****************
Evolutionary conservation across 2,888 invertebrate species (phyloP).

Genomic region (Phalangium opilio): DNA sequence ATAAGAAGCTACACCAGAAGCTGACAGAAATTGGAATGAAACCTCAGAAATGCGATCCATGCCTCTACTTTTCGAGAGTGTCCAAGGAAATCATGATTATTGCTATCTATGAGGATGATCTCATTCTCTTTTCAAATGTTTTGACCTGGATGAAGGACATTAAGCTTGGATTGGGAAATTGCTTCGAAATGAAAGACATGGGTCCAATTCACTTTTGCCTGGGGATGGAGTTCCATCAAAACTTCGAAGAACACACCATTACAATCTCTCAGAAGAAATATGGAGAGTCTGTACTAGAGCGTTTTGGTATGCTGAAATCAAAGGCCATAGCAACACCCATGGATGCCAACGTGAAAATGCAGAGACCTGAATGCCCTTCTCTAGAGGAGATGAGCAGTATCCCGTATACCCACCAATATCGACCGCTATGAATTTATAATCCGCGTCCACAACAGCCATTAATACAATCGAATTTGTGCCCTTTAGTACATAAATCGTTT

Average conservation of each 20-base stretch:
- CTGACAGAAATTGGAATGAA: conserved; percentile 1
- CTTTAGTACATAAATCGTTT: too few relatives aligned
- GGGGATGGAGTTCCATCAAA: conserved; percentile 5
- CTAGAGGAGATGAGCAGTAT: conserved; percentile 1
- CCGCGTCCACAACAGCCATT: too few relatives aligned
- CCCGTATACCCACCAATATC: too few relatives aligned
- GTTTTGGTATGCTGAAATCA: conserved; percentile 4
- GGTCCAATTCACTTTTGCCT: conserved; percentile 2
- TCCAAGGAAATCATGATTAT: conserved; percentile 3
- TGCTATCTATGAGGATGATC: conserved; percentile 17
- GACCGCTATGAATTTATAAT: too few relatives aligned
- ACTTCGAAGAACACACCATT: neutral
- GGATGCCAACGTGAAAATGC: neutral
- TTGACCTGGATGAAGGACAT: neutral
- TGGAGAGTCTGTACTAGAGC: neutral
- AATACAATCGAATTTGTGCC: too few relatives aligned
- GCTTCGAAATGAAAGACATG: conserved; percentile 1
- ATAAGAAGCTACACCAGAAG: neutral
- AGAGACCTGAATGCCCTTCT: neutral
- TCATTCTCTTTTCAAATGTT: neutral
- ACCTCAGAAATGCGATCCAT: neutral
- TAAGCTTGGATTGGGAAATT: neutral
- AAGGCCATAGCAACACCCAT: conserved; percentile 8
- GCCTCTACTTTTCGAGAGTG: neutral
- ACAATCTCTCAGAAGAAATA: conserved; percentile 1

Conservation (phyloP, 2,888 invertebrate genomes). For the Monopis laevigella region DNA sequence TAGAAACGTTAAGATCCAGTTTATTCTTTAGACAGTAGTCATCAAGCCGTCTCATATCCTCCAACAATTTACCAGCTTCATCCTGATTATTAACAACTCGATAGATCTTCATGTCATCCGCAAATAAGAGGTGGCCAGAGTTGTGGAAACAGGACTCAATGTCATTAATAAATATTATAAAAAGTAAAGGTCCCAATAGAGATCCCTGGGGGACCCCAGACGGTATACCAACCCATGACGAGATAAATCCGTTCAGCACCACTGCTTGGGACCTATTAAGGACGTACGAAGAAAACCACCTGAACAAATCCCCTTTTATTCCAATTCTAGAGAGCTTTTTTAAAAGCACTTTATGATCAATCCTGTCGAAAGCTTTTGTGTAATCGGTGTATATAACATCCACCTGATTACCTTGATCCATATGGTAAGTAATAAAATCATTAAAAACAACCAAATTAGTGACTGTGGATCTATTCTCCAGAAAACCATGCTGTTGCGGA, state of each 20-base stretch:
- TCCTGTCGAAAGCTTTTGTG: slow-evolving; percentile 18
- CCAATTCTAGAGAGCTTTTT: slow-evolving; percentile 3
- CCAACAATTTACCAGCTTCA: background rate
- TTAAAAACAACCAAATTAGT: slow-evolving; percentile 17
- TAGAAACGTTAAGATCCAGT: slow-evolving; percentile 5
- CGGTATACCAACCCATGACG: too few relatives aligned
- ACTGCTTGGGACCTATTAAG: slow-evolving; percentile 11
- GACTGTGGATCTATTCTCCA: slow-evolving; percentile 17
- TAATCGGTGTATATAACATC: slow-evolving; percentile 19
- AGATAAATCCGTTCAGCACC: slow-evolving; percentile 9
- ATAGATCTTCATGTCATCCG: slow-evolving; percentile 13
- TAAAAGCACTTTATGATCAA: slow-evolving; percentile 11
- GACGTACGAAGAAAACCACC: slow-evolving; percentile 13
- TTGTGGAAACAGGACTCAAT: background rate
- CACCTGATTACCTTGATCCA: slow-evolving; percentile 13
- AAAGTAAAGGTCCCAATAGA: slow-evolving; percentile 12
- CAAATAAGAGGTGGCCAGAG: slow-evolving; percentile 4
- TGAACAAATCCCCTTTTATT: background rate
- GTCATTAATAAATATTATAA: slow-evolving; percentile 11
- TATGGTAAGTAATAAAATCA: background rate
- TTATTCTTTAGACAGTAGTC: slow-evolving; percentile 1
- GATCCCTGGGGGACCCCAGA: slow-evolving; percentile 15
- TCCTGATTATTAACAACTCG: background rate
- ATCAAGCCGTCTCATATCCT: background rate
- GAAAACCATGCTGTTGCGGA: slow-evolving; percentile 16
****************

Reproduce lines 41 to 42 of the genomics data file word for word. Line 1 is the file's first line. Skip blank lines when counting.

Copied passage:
- TAAAAGCACTTTATGATCAA: slow-evolving; percentile 11
- GACGTACGAAGAAAACCACC: slow-evolving; percentile 13